Getting Lean Means More Than Dieting

Sept. 1, 2005
“Lean manufacturing, in a nutshell, is the endless pursuit of eliminating waste. Waste is anything that adds cost, but not value, to a product,” states John Allen, principle of Total Systems Development, a Louisville, Ky., manufacturing engineering consulting company.

Some examples of waste include defects, waiting, motion, over-processing, over-production and inventory inefficiency, according to Allen.

But lean can apply to more than just the manufacturing floor, contends Jamie Finchbaugh, a partner with Novi, Mich., education and consulting company The Lean Learning Center. “We’re a little different from others due to our experience implementing lean principles. For us, it’s less a shop-floor ‘move that machine’ sort of process than it is a focus on strategy, leadership and skills.”

Finchbaugh notes that the definition of lean is a moving target. “Our understanding as a community is evolving, because trying to grasp, understand and digest what is happening and where we should go is an ongoing effort. Also, there are many of us in the field trying to move the ball forward. There is always new knowledge, new tools, new skills.”

Lean thinking has its roots in manufacturing, evolving from the Toyota Production System championed by Toyota engineer Taiichi Ohno. Practitioners have taken the concept far from its automobile production beginnings. Finchbaugh says, “The heart of lean is in manufacturing, but we also work in healthcare, hotels and other such industries. The bulk of lean understanding is focused on the direct manufacturing and movement of materials—how to set up machines, prepare operators, move machines and the like. However, the same principles work in other places—for example, in order processing. ”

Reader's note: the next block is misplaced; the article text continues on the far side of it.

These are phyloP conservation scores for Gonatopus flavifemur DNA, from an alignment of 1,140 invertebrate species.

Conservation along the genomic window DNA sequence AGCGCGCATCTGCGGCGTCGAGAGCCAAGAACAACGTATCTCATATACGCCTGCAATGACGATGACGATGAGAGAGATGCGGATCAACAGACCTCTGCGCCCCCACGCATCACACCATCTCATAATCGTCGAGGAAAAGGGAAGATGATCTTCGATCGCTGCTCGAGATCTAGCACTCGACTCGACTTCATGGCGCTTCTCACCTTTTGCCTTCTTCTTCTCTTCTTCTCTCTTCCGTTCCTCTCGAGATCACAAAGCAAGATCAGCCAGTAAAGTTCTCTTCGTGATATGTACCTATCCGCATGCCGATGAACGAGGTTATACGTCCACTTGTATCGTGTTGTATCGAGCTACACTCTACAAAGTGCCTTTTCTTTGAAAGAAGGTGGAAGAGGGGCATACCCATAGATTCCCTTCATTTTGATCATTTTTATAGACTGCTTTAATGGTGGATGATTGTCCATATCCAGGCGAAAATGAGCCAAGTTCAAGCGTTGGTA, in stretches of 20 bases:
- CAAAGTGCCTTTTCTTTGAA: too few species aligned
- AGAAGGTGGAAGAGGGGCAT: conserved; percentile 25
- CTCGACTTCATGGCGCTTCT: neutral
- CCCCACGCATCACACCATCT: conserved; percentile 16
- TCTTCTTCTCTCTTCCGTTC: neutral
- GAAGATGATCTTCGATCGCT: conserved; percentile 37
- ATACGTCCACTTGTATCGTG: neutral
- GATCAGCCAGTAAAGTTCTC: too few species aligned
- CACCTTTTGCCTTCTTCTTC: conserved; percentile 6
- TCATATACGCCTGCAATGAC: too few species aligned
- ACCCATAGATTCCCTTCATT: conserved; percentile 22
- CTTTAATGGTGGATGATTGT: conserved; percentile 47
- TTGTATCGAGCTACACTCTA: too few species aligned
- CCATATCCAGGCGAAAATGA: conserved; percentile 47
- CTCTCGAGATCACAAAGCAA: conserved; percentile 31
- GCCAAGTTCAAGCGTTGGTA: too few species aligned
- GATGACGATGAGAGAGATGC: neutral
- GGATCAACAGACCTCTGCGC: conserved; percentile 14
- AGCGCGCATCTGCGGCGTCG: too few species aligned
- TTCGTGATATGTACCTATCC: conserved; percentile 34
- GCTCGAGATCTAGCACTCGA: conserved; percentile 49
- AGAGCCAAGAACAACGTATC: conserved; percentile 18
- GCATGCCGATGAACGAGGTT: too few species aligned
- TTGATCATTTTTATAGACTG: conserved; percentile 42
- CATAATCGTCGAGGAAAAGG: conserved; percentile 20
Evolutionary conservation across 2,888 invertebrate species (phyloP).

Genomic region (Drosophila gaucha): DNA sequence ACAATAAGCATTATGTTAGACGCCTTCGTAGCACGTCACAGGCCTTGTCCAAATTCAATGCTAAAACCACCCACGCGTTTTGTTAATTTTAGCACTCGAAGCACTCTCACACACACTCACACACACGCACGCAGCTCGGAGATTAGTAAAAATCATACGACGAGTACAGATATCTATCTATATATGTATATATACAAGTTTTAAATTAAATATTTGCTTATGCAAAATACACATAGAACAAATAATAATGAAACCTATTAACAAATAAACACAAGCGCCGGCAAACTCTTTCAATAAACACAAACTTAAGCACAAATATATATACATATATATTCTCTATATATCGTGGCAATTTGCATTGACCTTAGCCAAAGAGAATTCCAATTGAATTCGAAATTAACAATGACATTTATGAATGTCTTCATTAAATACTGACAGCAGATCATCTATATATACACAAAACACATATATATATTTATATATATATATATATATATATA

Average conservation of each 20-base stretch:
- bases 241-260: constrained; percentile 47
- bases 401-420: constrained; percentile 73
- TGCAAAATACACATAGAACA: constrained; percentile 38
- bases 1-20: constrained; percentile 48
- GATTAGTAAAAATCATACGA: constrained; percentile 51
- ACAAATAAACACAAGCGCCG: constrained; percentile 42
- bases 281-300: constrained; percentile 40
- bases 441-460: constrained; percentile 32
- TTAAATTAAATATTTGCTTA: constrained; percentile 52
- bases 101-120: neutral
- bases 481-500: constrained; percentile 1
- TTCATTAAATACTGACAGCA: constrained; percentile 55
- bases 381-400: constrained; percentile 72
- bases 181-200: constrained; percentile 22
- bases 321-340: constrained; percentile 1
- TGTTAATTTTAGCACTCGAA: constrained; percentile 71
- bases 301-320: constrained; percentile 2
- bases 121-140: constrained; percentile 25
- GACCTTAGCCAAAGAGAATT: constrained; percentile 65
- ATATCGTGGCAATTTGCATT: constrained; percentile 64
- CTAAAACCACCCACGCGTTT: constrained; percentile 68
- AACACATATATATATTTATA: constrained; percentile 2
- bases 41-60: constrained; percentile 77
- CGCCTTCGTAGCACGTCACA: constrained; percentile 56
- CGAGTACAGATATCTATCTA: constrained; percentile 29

Not just about seeing, lean is about how one thinks. Tools can only help so much before they run out of applicability. As Finchbaugh puts it, “Tools don’t determine behavior—how you think does.” This concept also applies to everyone involved understanding what lean is trying to accomplish. For example, a work cell could be superbly designed, but if the operator doesn’t understand the goals, the effort went for naught. Finchbaugh relates, “We saw where experts from around the world came in and designed a work cell in which the parts were supposed to move smoothly from one station to the next with no other work-in-process inventory. But the operator would pick parts out and stack a few on the floor instead of moving directly from station to station. So all the work of these experts was defeated.”

Another tool is known as “5S.” The five organization tools beginning with the letter “s” are sort, stabilize, shine, standardize and sustain. These form part of the “visual factory” that includes ways to organize a workplace such that things are found easily, and even to reduce dependence on language to find and do things using pictures instead of words.

Eat off the floor

Finchbaugh contends that few people understand the reason for the concepts of lean. “The real reason to implement 5S is to spot problems quickly—not just to clean. A NASCAR shop floor is spotless and white enough to eat from, but the real reason is so that any drop of oil will be seen or any dropped bolt can be found quickly,” he says, in reference to practices typical of National Association for Stock Car Auto Racing crews.

So what should managers do now? Finchbaugh says the first step is to begin applying lean principles to their own work, whether they understand or not. Learn to do the same thing every time. Next is to begin to learn what lean thinking is. It’s hard and not well documented—a little like trying to describe how to tie knots in shoes. We know what it is, but it’s hard to describe. Then just start. Pick a project and a leader and go. “Far too many people are waiting for an epiphany.”

Gary Mintchell, [email protected]